In view of the above decision employers should never implement demotion before obtaining the appropriate labour law advice as to:
- Whether the demotion is merited (in the case of COVID-19 it would be as the employer will no longer be able to afford salaries).
- The procedure to be followed in implementing a fair demotion.
In terms of Ngxowa v Sebenza Manufacturing System  11 BALR 1122 (MEIBC], a demotion occurs when the employer diminishes the status of the work or responsibilities of an employee even when their remuneration remains the same. Section 186(2)(a) of the Labour Relations Act 66 of 1995 provides that any act or omission involving the unfair conduct of the employer in relation to Demotion constitutes an unfair labour practice.
There are three contexts in which Demotion arises and such are:
- As a disciplinary measure;
- as an alternative to dismissal for incapacity; and
- as an alternative to retrenchment.
In Piki vs Development Action Group, the CCMA held that an employer is not permitted to unilaterally change the employment conditions of the contract of employment without the employee’s consent. Since a Demotion without consent is a repudiation of the employment contract, it, therefore, entitles the employee to sue for breach of contract.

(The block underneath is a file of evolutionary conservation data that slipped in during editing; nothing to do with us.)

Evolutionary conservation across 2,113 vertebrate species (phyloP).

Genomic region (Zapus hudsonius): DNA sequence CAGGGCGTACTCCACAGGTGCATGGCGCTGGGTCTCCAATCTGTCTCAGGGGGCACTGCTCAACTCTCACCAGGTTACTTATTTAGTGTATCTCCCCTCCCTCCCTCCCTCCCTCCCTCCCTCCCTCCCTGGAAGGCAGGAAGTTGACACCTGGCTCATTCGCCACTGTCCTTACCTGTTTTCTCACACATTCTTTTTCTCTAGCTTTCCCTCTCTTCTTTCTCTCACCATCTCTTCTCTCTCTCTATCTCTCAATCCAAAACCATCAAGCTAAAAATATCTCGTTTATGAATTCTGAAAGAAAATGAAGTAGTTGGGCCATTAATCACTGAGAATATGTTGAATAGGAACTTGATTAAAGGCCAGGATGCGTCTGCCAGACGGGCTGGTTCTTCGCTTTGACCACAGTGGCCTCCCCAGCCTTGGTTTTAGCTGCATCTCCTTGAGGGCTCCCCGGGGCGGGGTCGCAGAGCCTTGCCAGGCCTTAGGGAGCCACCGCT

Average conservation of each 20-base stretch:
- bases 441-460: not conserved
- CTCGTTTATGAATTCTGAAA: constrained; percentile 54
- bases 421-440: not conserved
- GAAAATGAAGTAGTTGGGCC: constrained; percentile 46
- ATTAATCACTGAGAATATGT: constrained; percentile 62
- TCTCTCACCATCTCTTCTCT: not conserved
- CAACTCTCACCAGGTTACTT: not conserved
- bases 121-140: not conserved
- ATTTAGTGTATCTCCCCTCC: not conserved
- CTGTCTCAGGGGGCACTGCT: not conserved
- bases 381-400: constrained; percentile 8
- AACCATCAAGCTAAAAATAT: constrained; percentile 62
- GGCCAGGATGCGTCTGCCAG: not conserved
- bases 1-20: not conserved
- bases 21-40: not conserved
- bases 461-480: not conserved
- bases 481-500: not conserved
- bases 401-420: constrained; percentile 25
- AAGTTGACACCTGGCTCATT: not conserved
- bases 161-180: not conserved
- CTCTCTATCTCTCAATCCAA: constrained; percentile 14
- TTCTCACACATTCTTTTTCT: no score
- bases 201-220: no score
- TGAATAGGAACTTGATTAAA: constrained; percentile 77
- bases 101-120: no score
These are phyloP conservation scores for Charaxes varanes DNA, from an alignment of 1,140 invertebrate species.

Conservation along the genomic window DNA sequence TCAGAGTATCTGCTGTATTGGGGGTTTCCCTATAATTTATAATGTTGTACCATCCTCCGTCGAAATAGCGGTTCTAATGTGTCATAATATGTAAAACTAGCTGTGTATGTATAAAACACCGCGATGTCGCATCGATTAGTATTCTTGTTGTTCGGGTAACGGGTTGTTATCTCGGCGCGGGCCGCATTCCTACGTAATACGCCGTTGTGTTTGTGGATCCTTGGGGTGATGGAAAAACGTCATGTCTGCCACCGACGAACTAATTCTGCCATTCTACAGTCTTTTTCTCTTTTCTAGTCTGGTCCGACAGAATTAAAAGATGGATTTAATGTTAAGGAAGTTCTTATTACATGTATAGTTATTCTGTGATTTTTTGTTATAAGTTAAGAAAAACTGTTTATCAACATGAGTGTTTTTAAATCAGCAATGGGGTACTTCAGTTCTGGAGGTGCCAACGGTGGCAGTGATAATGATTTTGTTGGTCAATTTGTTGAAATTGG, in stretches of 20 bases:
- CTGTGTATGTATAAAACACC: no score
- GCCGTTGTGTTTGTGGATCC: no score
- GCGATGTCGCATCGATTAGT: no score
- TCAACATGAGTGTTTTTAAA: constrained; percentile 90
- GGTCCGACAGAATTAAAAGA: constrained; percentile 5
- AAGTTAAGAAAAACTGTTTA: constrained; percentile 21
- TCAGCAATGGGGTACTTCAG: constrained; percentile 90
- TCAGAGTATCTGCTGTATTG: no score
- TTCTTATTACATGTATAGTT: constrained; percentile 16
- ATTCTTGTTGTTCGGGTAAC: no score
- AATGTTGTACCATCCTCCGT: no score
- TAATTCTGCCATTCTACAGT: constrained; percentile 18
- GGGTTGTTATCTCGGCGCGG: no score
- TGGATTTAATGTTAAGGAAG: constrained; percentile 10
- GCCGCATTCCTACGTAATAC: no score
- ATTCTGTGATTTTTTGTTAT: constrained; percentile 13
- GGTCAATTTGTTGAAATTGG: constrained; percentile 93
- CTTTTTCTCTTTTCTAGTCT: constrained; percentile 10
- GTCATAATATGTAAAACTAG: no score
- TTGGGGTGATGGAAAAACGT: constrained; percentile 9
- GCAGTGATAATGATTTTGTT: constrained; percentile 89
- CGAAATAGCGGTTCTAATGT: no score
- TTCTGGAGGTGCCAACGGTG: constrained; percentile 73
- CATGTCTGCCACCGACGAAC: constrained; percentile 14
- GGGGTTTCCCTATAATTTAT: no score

However, an employer should always consider a demotion as an alternative to retrenchment. The main reason for this being that in most cases a person would rather have a job with less money than no job at all. Should an employee refuse the demotion, the employee will be entitled to severance pay, as long as the reason for refusal is justifiable.
Should such refusal of demotion, as opposed to retrenchment be unreasonable, the employee will not be entitled to severance pay in terms of Sub-Sections 41(2) and 41(4) of the Basic Conditions of Employment Act 75 of 1997.
Employers must always obtain the employee’s consent to a demotion, in writing, as it entails the changing of an employee’s terms and conditions of employment. This means a demotion cannot be imposed unilaterally by an employer without consulting with the employee. Should an employer demote an employee without affording the employee the right to be heard, it could amount to an unfair labour practice with the employer being liable to the employee for either reinstatement or compensation.
In the case of a dismissal for operational requirements, an employer may suggest that the employee consider accepting an inferior position to the one previously held, with a reduction of salary as an alternative to retrenchment. This may assist with small, medium and large businesses having to accommodate the financial distress that the COVID-19 has and will still bring to the economy of South Africa.
Remember, consultation aimed at seeking alternatives to retrenchment is imperative.
Please note, this content does not constitute legal advice and you are advised to seek professional assistance.
Kayla Shadiack is a Senior Associate Christodoulou & Mavrikis Inc for LexisNexis South Africa.